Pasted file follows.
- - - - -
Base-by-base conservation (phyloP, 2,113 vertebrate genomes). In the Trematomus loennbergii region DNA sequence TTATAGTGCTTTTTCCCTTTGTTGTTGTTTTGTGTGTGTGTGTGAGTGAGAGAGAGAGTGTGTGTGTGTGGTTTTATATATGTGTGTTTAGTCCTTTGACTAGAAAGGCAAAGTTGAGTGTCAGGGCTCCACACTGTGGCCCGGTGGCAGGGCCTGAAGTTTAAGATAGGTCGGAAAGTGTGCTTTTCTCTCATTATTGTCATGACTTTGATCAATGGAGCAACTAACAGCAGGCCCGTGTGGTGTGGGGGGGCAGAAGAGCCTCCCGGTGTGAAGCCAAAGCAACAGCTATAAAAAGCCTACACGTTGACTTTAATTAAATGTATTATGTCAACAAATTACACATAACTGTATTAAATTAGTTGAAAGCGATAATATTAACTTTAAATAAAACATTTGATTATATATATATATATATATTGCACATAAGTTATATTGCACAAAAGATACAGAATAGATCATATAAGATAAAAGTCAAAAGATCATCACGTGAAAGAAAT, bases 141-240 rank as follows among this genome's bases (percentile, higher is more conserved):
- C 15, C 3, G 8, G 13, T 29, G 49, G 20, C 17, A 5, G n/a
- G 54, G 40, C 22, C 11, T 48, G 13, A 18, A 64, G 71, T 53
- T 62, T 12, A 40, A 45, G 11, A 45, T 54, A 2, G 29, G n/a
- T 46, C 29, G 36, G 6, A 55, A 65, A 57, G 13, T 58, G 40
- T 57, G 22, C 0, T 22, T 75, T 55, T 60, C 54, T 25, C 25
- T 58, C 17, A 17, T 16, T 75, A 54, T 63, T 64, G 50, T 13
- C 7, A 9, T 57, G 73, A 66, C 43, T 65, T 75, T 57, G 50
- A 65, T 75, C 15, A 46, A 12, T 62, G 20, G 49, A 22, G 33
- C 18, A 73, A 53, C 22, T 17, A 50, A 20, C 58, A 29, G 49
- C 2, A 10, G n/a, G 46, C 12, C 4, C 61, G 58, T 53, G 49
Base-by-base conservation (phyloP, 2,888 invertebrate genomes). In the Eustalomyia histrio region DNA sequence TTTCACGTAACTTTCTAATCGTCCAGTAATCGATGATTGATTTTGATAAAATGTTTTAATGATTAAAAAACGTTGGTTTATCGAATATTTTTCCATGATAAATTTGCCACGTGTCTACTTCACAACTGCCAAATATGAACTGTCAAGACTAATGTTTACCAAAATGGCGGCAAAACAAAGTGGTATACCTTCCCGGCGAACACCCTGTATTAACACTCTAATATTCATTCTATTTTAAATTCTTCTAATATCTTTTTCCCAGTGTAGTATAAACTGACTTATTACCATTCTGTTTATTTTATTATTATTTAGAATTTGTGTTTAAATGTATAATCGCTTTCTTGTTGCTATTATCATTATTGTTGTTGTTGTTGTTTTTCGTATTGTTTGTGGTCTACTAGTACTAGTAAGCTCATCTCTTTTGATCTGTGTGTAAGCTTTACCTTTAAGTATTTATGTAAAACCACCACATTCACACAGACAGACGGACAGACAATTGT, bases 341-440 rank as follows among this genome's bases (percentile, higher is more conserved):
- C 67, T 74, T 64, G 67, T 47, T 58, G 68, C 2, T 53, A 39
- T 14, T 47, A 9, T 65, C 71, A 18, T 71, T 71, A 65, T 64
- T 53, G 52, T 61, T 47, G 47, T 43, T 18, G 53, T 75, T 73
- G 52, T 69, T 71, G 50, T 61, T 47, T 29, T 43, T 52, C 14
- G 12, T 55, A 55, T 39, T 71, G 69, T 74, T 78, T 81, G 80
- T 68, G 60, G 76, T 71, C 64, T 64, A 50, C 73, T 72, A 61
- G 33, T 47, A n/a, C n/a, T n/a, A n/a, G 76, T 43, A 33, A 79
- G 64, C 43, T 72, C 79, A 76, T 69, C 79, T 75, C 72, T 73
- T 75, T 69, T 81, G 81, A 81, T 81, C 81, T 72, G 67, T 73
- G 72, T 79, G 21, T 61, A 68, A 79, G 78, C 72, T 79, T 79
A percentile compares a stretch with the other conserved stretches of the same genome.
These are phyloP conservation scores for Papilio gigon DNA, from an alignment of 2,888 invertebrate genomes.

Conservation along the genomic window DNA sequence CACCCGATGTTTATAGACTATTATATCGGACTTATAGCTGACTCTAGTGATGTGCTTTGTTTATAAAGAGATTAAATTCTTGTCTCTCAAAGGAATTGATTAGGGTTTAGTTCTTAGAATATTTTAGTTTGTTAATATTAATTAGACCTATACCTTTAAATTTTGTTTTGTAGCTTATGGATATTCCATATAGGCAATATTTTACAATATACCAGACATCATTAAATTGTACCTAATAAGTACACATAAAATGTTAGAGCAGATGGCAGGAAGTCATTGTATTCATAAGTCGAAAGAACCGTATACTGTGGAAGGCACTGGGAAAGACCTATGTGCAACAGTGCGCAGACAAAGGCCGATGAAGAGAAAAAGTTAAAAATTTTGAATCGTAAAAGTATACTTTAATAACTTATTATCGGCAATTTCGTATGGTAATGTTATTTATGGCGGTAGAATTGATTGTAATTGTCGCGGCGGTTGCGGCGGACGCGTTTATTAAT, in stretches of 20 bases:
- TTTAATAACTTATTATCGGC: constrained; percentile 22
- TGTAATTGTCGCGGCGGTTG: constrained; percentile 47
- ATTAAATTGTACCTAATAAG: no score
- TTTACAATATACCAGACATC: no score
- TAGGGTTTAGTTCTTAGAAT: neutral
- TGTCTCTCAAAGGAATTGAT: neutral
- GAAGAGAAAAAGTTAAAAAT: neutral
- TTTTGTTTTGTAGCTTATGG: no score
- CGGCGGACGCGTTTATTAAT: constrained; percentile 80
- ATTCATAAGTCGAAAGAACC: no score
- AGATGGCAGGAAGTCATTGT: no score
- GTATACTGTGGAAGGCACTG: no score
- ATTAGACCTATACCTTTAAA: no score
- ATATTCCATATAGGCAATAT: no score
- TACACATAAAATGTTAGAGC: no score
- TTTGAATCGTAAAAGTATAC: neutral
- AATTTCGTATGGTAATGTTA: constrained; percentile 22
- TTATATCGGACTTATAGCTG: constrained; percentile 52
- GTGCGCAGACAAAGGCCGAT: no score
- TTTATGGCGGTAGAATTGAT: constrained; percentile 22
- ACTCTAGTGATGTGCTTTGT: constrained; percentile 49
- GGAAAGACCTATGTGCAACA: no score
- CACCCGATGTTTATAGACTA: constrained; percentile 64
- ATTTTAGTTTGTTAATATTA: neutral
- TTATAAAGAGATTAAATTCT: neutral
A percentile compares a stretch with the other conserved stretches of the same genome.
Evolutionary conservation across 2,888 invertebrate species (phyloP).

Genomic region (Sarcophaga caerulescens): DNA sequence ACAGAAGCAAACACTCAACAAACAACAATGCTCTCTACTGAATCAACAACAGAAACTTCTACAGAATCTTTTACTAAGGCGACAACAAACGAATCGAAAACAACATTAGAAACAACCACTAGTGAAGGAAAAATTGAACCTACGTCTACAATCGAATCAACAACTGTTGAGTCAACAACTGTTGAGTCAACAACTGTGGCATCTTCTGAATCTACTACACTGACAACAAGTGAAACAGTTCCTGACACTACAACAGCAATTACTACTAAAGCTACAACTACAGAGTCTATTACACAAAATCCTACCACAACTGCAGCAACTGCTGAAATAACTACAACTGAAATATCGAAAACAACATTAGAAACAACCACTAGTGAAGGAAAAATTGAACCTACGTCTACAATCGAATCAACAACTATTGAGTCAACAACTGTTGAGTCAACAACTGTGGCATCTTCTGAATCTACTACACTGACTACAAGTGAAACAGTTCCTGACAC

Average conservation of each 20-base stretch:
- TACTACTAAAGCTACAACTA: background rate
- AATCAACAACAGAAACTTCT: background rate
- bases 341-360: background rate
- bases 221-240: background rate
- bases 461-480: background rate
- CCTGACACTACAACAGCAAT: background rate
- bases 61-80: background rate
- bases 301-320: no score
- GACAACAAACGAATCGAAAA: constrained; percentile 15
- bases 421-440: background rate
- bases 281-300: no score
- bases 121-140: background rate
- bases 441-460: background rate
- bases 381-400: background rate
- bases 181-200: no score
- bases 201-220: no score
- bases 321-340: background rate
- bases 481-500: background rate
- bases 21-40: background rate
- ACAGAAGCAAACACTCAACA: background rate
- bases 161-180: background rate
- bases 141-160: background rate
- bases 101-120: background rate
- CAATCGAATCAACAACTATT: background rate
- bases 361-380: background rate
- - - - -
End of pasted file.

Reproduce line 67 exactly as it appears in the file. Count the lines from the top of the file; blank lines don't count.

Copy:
- bases 441-460: background rate